And duly deserve a doctor’s degree.
The Catholic scientist, Clyde L. Cowan
Was truly kind to his fellow man.)
Ester May Koenig, a comely young woman,
Was a devout Catholic catecumen.
She prayed that a proper Catholic man
Should become her soul’s sole companion.
(She was born in eighteen ninety seven
And was ninety nine when she went to heaven.)
Protestant Clyde, of Scotch-Irish birth,
Recognized Ester’s immeasurable worth.
But when he wooed the pure, pious Ester,
Only a Catholic could she consider.
Clyde was not one to be devastated.
Instead, her Faith he investigated.
Clyde came back to Ester after a year
To plead politely, “PLease marry me, dear,
Or I certainly shall succomb, heartsick.
I’ve converted--now, I’m a Catholic.”
Ester accepted Clyde’s proper proposal
And married him after a brief betrothal.
And the brightest boy they had ever seen
Was baby Clyde, born in Nineteen nineteen (1919),
On St. Nick’s feast that we all remember
To be on the sixth day of December.
On leaving Detroit, Clyde’s whole family
Moved to Saint Louis in fair Missouri.
Grade school he attended in Lindenwood,
A solidly middle-class neighborhood,
And quickly proved to be nobody’s fool
At Theodore Roosevelt Public High School.
Clyde’s mind was quite keen; it had a firm grip;
And, to college, he went on scholarship.
Clyde always was an intelligent lad,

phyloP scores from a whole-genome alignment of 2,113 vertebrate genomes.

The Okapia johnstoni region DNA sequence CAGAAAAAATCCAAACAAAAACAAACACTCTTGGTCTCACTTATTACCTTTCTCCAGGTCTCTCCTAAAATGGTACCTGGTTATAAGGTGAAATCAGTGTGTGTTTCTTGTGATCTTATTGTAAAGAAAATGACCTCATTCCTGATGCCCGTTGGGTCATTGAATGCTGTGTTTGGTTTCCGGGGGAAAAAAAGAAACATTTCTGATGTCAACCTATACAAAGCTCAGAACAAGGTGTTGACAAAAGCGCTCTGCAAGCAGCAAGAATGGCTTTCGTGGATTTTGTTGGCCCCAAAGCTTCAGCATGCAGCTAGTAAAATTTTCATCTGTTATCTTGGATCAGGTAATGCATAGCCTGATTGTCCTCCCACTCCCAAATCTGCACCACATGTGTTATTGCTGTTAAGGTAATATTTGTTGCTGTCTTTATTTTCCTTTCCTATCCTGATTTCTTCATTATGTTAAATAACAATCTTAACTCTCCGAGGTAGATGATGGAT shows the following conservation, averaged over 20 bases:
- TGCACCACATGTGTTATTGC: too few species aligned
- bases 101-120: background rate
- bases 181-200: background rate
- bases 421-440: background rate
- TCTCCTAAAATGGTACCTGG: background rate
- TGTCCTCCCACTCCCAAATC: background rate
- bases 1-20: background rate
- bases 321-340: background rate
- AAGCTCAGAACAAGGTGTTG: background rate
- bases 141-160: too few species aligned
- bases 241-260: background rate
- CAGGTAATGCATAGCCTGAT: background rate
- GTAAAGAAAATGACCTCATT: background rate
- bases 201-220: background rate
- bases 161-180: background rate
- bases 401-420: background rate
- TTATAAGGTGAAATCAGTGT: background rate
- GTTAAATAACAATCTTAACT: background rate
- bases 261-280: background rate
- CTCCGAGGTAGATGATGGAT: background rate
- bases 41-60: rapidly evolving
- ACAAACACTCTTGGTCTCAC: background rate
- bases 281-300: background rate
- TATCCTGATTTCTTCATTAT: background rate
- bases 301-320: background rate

Who walked in the thoughtful ways of his dad.
He earned a Chem. Engineering degree
From the mining school in Rolla, Missouri.
Clyde later obtained the Ph. D.
(which stands for Doctor of Philosophy)
At the Washington University
Also in saint Louis, Missouri.
Clyde received his complete education
In the middle of our raw-boned nation.
Clyde Goes to War
But between degrees there was a world war,
Where Clyde met and wed a bride from afar.
On Clyde’s twenty third birthday plus one day more,
The Japanese planes bombed Pearl Harbor.
December seventh nineteen forty two,
Then Clyde had just reached age twenty three, too.
Our cruisers were crushed by Japan’s warplanes.
World war was engaged; and ships sank in flames.
Calm Clyde enlisted, this sadness to share,
And soon was assigned chemical warfare.
His chemical skill was laid on the line.
Defensive devices he dared to design.
In London clyde met bright British Betty
And deftly declard that he should go steady
With this sweet smiling and lovely lass,
Whose beauty was very hard to surpass.
Their romance ripened; and cannily Clyde,
Begged Betty to be his British war-bride.
Betty accepted and the knot was tied
For she was deeply in love with her Clyde.
When Clyde came back from the wedding event,
His captain sighed, “I’m tasked to prevent
Officers neat from rushing to marry
The girls they meet wherever they tarry.
The Army Air Force makes it my mission
To curb your course and rescinds permission
That it had granted to marry Betty.”
Clyde was not daunted; he replied, ready,
“So sorry, sir; we are legally wed.
This bond can n’ere break ‘til one spouse is dead.”
Trials at childbirth
The Eighth Army Air Force was forced to see
That Clyde and Betty were true family.
Bright Betty and Clyde cleaved without regret;
With love all alive t hey began to beget.
Their first, ‘Liabeth, was quite normal;
But later babies gave them much trouble.
Betty had a double RH negative factor
Putting their infants in imminent danger.
They were immune to the blood they should cherish
So they would sadly suffer and perish.
This was a sosre sorrow; poor Betty and Clyde
Suffered and cried as each baby died.
The babies that died by number wer seven
That soon passed away and went straight to heaven.
By dint of their genetic chemistry,